• Cafe Arqueológico Yax-ha, Avenida de 15 Septiembre. Offers a variety of Guatemalan, international and pre-Hispanic dishes. After having placed your order, you can have a look at the library with lots of books about the Mayan culture. There is photo exhibition of new and ancient pictures of various archaeological sites.
  • La Luna, Calle 30 de Junio. Owned by a Spanish man and his German wife, this is one of the premier places to eat on Flores. In the high season (especially Easter and Christmas) it is advisable to reserve a table in advance. Try pimientos rellenos (stuffed peppers), suprema de pollo (chicken), puyaso (steak) en salsa de crema y pimienta negra, or the vegetarian calebacitas (stuffed pumpkins). For a European flair try the Cordon Blue. For dessert, vanilla ice-cream with moras calientes (a relative of the raspberry) is highly recommended. Main dishes Q40-90.
  • Las Puertas, corner of Avenida Santa Ana and Calle Central. This is a great place for breakfast and lunch. It is run by Cristina, a Chilean known for her support of local wildlife and her organic, safe food. Try the panone with homemade bread and choice of chicken, ham, cheese, steak or vegetarian fare. The chicken in cream sauce and the Pasta "Survivor" make this every rich local's favorite restaurant. The restaurant also serves a variety of licuados (fruit smoothies) of which you should definitely have the strawberry (with water instead of milk). She also offers wild honey harvested from the Tikal jungle and natural "chicle" chewing gum, harvested by Mayan farmers still today. This is a pleasant place to relax with a drink in the evening - in addition to the usual selection of cocktails, licuado with rum is also available. Films are shown at 4PM and 7PM and there are also live music sessions. It is highly recommended.
  • Cool Beans / El Cafe Chilero, near the causeway by the Flores bus stop. Gets great reports for its coffee, baked goods (including brown bread) and filling breakfasts. Open daily at 6AM, breakfast for around Q15.
  • Mayan Princess, Avenida Reforma. noon-10:30PM. Shows films at 4PM and 8PM. Main dishes Q40, drinks Q10-20.
  • El Tucán, Calle Centro América. This restaurant is named after a tame toucan that lived on the premises and that had a habit of stealing the guests vegetables, although the place lost some of its charm when the toucan flew away in the spring of 2004. The restaurant serves Mexican food and illegally hunted wild game.
  • El Zotz, Calle 15 de Septiembre. A typical breakfast and lunch restaurant.
  • La Albahaca, Calle 30 de Junio, ☎ +502 78675449. 6PM. Serves homemade pasta, chocolate mousse and tiramisu, crusty homemade bread and garlic butter, delicious salads, Certified Angus beef, fish and shrimp. Delicious smoothies. Prices quite reasonable.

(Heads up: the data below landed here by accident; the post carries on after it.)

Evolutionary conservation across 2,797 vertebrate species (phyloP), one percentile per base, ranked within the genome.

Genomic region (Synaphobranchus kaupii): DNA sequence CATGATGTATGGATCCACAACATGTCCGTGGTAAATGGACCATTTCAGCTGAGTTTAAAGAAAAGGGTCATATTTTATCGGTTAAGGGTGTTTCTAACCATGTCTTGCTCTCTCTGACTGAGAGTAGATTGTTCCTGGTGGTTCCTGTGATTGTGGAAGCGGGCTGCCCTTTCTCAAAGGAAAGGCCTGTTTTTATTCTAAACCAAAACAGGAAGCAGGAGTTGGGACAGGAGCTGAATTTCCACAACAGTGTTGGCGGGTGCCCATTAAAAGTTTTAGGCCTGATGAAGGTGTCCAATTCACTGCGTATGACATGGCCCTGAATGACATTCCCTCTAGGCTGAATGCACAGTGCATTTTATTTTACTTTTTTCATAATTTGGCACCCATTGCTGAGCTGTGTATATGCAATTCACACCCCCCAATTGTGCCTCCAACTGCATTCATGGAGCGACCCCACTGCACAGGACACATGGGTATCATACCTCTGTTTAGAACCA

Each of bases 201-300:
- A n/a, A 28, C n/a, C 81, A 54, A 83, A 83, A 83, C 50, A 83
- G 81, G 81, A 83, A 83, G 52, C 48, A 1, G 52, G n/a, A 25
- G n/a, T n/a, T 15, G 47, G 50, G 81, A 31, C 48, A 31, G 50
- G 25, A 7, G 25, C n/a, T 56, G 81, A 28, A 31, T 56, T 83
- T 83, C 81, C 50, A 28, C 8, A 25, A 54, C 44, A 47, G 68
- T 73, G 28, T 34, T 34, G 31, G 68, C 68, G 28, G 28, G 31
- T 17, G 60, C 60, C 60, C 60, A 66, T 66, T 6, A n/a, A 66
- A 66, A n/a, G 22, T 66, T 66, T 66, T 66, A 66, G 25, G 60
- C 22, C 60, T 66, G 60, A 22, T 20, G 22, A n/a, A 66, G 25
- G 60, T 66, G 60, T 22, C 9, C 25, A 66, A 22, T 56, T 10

• Restaurant Mirador del Lago. Located on the square, it serves good, inexpensive food.
  • Restaurante Capitan Tortuga, Calle 30 de Junio (Flores, Peten), ☎ +502 78675089. 11:00 to 22 Hours. Good food for a good price. Guatemalan and international food, fish of the lake, pizza & pastas, Nice place to sit outside and watch the sunset. Has room for big groups. Special menu for groups. Q45 for chicken burritos. Happy Hour from 16:00 to 18:00 hours. Ice creams with lake view.

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Drink

  • El Trópico, Calle Sur (On the street facing the bridge). This bar is equally popular with locals and tourists. Good music and typical drinks like Cuba Libre, Gallo.
  • Las Raices. A lake side restaurant near the municipal dock.
  • Cool Vibes (In San Benito). Has a dance floor and a good selection of music.
  • Cool Beans. Cool Beans is a great little cafe in Flores. They have good coffee and great frozen drinks as well. US$1.50.

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Sleep

Almost all travelers will stay on the island of Flores, but there are a couple options in Santa Elena and San Benito if for some reason that strikes your fancy.

Chaltunha Hostel. A new hostel, three minutes by boat from Flores. Beautiful sunsets over the water.

Flores Island

  • Casazul, Calle Fraternidad, ☎ +502 7926-1138, +502 7926-3360, e-mail: reservaciones@corpetur.com. Spacious rooms with TV, fan, noisy AC and refrigerator - great view of lake. US$41/48/60 for single/double/triple room in high season.
  • Hospedaje Doña Goya, Calle la Union, ☎ +502 7926-3538. Q100/80 for a double with private/shared bath, Q25 for a bed in the dormitory.
  • Hospedaje Doña Goya II. Next door to Doña Goya, but a little roomier, with a friendly atmosphere and good breakfasts. Roof top hammocks with a nice view of the lake are available.
  • Hotel Isla de Flores, Avenida la Reforma, Ciudad Flores Petén, ☎ +502 7867 5176, e-mail: hotelisladeflores@gmail.com.
  • Hotel la Casona de la Isla, Calle 30 de Junio, ☎ +502 7926-0593, e-mail: reservaciones@corpetur.com. Restaurant, pool, A/C. US$36/43/53 for single/double/triple room.